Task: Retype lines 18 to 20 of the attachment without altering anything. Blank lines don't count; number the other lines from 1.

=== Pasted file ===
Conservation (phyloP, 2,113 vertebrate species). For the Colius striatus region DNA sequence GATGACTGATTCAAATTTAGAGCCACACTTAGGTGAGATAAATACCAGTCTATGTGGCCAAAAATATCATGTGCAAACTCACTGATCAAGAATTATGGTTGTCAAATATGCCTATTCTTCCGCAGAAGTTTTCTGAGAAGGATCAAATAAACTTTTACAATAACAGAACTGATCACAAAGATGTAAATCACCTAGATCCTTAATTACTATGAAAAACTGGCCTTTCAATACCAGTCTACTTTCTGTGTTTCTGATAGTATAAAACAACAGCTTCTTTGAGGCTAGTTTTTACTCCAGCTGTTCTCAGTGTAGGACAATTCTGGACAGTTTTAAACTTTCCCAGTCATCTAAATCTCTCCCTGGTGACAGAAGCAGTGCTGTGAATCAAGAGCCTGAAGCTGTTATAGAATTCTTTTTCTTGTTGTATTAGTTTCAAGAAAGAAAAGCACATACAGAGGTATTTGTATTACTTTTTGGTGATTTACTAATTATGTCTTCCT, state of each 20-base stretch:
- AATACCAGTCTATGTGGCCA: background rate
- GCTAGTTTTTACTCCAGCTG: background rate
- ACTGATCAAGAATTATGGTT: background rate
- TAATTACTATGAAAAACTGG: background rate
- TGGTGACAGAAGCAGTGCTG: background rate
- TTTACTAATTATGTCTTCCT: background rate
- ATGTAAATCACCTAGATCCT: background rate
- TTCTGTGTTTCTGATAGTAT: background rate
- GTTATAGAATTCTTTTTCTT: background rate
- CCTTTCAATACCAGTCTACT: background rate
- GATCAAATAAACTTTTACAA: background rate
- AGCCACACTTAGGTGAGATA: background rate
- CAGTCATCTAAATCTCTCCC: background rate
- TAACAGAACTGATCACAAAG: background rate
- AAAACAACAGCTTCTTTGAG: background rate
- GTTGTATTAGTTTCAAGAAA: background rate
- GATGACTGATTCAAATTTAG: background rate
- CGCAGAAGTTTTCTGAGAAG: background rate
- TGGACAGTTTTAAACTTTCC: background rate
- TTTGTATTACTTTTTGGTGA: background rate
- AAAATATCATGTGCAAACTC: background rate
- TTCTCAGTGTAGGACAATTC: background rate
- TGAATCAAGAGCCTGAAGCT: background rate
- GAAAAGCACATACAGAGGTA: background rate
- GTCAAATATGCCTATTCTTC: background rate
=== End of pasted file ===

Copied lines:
- GATGACTGATTCAAATTTAG: background rate
- CGCAGAAGTTTTCTGAGAAG: background rate
- TGGACAGTTTTAAACTTTCC: background rate